Vitality

Baby Daddy Test: Post-Porn Saliva Test Can Predict If A Man Is Ready To Become A Father

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How do you know if a man is ready for fatherhood? PROpeasap CC BY 2.0

You can predict whether or not a man is ready for fatherhood by simply looking at his saliva shortly after he’s watched an erotic video, according to a new study published in Psychological Science. Apparently, this is because men who are more interested in having babies exhibit a lower testosterone response to the stimulating footage.

Although it's clear by talking to some men that they’re more family-orientated than others, researchers from the University of Chicago investigated whether there were also biological changes capable of indicating a man’s inclination toward fatherhood. Is this readiness psychological or did it also have a physical effect on the body?

To determine this, the team recruited 100 young heterosexual men — mostly university students — none of whom were fathers prior to the study. Prior to the study, the men were told their hormonal activity would be analyzed in response to sexual and stressful stimuli, and that this information would also be compared to their personality traits and relationship preferences, co-author Dr. Dario Maestripieri told Medical Daily in an email.

Volunteers were asked to answer 12 questions meant to gauge their interest in babies. They were also asked to complete a 20-question survey assessing their feelings about certain ideas, such as casual sex and their relationship with their family. During this survey, they were asked to agree to statements like “I have to be closely attached to someone before I am comfortable having sex with them” and “I often get emotional support and practical help from my blood relatives,” a press release reported.This was done to gauge what the researchers called a life-history strategy.

“Fast and slow life-history strategies refer to a difference in the extent to which men are orientated toward sexual promiscuity and casual sex versus monogamy and fatherhood,” Maestripieri said. “In the context of our study, high interest in babies equals slow life-history strategy” and a low testosterone reactivity to sex, while a high testosterone reactivity to sex relates to a fast life-history strategy.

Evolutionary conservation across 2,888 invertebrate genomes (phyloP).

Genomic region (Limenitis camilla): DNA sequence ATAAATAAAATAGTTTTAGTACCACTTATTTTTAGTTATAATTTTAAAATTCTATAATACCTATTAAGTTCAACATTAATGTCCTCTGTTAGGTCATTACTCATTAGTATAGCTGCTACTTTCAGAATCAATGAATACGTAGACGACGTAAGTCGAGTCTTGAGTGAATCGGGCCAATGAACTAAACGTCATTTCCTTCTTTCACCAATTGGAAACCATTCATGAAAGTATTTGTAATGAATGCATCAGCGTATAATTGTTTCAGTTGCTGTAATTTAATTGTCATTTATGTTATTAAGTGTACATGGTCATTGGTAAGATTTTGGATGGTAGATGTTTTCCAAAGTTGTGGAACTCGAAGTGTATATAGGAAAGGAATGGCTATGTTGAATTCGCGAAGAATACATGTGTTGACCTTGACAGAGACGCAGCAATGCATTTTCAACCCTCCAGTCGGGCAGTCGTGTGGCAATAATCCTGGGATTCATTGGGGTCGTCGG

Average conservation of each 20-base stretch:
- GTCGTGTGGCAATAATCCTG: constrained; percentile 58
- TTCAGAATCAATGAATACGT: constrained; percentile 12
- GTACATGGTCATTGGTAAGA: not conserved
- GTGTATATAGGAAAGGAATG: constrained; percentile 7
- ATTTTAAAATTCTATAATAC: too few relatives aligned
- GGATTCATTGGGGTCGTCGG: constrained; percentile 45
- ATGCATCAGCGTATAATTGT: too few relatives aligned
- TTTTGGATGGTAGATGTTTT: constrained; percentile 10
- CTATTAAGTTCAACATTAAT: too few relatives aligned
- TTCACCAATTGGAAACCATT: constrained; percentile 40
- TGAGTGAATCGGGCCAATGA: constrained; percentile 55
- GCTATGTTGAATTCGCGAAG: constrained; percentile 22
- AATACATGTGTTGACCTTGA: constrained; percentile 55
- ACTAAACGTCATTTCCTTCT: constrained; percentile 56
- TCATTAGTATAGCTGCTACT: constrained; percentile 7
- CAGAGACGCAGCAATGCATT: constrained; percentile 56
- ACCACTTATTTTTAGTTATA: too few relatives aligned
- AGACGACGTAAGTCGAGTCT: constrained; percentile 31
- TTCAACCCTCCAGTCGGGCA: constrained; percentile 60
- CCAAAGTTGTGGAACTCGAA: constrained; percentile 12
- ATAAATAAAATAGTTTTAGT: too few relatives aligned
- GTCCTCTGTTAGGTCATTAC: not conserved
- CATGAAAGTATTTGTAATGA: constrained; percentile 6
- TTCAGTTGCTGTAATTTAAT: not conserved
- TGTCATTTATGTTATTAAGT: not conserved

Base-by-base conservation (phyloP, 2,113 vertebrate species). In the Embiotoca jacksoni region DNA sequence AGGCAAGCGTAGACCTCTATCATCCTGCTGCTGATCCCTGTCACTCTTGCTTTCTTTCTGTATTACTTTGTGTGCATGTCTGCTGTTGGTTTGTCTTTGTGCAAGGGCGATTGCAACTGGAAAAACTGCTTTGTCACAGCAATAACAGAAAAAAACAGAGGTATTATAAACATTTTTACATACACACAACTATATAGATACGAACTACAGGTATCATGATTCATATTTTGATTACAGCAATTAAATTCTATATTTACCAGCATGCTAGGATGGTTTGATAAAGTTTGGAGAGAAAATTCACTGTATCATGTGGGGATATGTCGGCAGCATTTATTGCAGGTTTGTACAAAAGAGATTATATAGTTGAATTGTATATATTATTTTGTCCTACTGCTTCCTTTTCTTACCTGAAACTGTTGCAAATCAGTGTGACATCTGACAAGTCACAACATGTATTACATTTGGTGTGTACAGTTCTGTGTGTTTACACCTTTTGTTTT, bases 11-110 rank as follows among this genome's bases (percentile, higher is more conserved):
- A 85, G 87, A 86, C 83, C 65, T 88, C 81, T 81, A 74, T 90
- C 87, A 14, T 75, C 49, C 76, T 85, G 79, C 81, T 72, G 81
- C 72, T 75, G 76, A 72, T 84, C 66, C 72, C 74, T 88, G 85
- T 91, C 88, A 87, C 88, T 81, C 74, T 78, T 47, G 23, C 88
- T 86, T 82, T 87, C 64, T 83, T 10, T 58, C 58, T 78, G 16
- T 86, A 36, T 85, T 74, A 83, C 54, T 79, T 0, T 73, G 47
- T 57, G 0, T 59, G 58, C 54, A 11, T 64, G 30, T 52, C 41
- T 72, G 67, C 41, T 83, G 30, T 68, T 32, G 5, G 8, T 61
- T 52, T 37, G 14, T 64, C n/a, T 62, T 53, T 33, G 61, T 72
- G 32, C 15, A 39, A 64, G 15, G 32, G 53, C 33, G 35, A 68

After answering the questions, the men were asked to provide a saliva sample to serve as the control before being left alone in a room to watch a 12-minute erotic film. They then provided another saliva sample once the film was over and then again 10 minutes later.

Results showed men who expressed a greater interest in babies had relatively smaller increases in testosterone after viewing the videos when compared to men who had less interest. This difference remained regardless of the participants’ relationship statuses.

“Young men who don’t like babies as much get more physiologically aroused by visual sexual stimuli,” Maestripieri said in the press release. “Young men who like babies more are less sexually aroused by novel sexual stimuli, but presumably enjoy sex more in the context of stable monogamous relationships with partners they know well.”

The reason for this difference in testosterone reactivity may indicate an evolutionary trade-off. According to one theory, Maestripieri said, there is a trade-off between a man’s ability to invest resources into mating versus parenting. Based on the evidence found in this study, he suspects varying levels of testosterone may be an indication of this trade-off. As for when these differences in testosterone reactivity first emerge, he said no one knows.

“It is possible that relatively stable differences in testosterone reactivity to sex stimuli first emerge right after puberty, or it is possible that they emerge a few years later,” Maestripieri said.

While it's unlikely that men will get post-porn viewing saliva tests to determine if they truly are ready to start a family, this is reportedly the first time that science has found a mind-body connection in this sort of way — something Maestripieri described as both “novel” and “exciting.”

“[These results] suggest that, when it comes to sexuality, reproduction, and parenthood, there are strong mind-body connections that are not masked by people’s upbringing, socioeconomic status, education, etc.,” he said.

Source: Maestripieri D, Ziliolo S, Ponzi D, et al. Interest in Babies Negatively Predicts Testosterone Responses to Sexual Visual Stimuli Among Heterosexual Young Men. Psychological Science. 2015.

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